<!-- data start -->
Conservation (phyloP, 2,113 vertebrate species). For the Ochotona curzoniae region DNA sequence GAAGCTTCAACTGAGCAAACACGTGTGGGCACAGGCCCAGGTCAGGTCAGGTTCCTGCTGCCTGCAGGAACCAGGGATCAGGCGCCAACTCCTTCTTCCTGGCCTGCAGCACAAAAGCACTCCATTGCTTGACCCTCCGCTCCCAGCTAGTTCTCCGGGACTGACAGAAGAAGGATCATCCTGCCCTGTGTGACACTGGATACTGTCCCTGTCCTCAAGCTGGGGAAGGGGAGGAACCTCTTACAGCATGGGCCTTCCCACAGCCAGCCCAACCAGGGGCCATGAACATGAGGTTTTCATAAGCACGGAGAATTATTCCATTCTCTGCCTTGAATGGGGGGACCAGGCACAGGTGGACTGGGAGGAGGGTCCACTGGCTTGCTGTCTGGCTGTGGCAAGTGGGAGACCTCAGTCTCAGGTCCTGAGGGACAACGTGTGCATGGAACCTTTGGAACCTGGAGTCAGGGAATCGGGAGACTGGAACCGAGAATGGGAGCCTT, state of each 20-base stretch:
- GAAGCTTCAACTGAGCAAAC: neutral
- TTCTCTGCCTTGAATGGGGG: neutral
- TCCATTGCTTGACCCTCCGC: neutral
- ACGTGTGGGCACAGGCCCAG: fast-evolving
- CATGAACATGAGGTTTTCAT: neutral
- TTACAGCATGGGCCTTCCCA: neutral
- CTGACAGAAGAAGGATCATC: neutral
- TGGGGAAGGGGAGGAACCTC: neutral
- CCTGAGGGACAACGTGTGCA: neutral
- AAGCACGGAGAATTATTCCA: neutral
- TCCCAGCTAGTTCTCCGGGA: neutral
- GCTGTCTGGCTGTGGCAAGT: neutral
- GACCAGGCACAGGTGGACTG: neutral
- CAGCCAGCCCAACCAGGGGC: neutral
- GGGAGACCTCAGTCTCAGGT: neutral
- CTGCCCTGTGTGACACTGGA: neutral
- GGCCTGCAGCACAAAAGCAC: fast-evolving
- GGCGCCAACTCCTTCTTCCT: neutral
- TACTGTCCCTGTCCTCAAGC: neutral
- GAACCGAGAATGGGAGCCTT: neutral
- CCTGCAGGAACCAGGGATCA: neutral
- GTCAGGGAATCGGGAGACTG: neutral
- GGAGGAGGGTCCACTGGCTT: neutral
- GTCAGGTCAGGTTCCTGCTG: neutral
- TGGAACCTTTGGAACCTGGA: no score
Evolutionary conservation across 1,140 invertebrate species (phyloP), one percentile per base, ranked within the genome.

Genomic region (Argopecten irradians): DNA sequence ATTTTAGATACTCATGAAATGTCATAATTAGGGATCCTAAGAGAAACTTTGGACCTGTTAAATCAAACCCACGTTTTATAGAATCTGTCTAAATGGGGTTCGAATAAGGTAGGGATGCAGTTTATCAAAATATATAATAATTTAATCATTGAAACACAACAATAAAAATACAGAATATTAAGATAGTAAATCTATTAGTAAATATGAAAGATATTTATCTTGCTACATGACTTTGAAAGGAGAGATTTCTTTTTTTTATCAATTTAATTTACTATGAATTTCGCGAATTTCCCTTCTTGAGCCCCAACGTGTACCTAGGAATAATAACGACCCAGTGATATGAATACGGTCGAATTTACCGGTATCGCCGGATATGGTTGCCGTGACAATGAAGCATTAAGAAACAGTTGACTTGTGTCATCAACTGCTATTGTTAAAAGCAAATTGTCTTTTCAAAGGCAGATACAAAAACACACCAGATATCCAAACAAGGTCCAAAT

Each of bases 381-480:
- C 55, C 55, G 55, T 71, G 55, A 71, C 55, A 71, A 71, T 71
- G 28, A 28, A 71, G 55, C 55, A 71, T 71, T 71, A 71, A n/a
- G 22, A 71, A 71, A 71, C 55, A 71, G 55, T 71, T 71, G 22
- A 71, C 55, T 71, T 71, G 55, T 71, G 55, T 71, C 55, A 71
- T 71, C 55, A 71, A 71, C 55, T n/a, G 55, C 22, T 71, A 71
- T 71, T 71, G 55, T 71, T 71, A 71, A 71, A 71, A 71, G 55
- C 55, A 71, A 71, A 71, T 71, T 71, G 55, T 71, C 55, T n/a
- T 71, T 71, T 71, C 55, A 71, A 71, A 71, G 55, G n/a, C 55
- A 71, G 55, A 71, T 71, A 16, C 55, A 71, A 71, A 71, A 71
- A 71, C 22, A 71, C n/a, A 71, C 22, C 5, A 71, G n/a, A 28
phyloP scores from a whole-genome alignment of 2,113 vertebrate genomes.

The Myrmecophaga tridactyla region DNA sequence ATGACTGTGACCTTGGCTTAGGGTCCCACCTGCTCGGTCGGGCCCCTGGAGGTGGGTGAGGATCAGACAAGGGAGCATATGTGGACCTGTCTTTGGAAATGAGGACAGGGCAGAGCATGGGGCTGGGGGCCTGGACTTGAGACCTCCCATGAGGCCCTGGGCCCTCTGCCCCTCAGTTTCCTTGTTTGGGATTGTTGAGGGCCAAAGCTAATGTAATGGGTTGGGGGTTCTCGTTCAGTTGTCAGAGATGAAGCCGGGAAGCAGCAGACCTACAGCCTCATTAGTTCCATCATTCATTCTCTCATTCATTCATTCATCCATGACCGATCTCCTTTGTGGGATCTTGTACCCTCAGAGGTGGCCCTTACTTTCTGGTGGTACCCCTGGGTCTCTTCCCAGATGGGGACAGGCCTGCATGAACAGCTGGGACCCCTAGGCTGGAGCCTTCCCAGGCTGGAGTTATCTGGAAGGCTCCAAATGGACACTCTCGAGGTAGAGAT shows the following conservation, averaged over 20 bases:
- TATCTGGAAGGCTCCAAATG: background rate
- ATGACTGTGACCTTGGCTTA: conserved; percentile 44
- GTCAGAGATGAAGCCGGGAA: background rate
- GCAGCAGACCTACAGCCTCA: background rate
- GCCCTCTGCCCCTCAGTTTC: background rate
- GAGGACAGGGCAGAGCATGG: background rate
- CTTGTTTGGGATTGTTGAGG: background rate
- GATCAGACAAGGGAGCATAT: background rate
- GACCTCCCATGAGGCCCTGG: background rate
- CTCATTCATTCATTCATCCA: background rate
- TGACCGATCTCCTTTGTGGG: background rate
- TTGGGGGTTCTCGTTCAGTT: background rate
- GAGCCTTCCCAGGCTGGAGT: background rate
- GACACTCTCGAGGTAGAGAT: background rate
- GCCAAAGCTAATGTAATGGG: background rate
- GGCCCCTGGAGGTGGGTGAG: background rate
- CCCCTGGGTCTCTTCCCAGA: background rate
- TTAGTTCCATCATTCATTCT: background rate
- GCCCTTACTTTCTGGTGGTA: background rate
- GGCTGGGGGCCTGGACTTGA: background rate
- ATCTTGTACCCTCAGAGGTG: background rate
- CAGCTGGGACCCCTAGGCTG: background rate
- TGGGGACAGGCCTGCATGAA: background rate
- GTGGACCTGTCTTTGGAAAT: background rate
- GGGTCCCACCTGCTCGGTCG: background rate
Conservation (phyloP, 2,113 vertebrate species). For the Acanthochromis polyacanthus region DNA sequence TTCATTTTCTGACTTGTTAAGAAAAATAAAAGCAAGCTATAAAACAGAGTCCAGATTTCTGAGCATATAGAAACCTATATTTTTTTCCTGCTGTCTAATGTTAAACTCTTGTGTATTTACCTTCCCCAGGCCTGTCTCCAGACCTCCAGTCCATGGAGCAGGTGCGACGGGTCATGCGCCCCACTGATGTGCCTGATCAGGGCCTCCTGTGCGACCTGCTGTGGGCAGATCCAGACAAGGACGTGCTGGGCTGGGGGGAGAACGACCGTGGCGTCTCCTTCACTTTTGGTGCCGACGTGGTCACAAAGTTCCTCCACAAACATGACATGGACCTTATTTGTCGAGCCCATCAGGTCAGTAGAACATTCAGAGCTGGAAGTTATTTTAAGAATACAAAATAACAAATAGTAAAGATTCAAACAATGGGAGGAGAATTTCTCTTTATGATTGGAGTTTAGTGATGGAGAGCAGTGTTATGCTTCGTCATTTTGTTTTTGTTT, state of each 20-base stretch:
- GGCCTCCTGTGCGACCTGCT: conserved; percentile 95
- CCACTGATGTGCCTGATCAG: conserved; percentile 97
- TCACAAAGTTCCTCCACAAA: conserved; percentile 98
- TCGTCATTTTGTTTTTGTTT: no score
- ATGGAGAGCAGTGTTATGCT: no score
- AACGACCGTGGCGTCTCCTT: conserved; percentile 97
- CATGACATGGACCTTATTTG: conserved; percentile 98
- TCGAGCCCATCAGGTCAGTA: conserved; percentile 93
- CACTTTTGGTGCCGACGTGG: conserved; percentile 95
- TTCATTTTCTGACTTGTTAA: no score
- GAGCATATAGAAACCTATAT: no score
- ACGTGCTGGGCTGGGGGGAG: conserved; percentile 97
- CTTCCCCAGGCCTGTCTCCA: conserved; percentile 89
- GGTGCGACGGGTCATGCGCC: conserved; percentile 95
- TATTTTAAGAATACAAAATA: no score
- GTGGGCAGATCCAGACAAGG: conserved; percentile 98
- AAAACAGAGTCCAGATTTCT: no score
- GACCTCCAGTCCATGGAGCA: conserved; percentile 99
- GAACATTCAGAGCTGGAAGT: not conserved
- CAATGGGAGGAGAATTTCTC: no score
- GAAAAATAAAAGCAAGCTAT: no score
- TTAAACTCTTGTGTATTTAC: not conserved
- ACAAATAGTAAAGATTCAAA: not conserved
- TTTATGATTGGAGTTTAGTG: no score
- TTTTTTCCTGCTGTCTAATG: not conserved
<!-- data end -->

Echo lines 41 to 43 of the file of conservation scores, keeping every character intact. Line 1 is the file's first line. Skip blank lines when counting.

The Myrmecophaga tridactyla region DNA sequence ATGACTGTGACCTTGGCTTAGGGTCCCACCTGCTCGGTCGGGCCCCTGGAGGTGGGTGAGGATCAGACAAGGGAGCATATGTGGACCTGTCTTTGGAAATGAGGACAGGGCAGAGCATGGGGCTGGGGGCCTGGACTTGAGACCTCCCATGAGGCCCTGGGCCCTCTGCCCCTCAGTTTCCTTGTTTGGGATTGTTGAGGGCCAAAGCTAATGTAATGGGTTGGGGGTTCTCGTTCAGTTGTCAGAGATGAAGCCGGGAAGCAGCAGACCTACAGCCTCATTAGTTCCATCATTCATTCTCTCATTCATTCATTCATCCATGACCGATCTCCTTTGTGGGATCTTGTACCCTCAGAGGTGGCCCTTACTTTCTGGTGGTACCCCTGGGTCTCTTCCCAGATGGGGACAGGCCTGCATGAACAGCTGGGACCCCTAGGCTGGAGCCTTCCCAGGCTGGAGTTATCTGGAAGGCTCCAAATGGACACTCTCGAGGTAGAGAT shows the following conservation, averaged over 20 bases:
- TATCTGGAAGGCTCCAAATG: background rate
- ATGACTGTGACCTTGGCTTA: conserved; percentile 44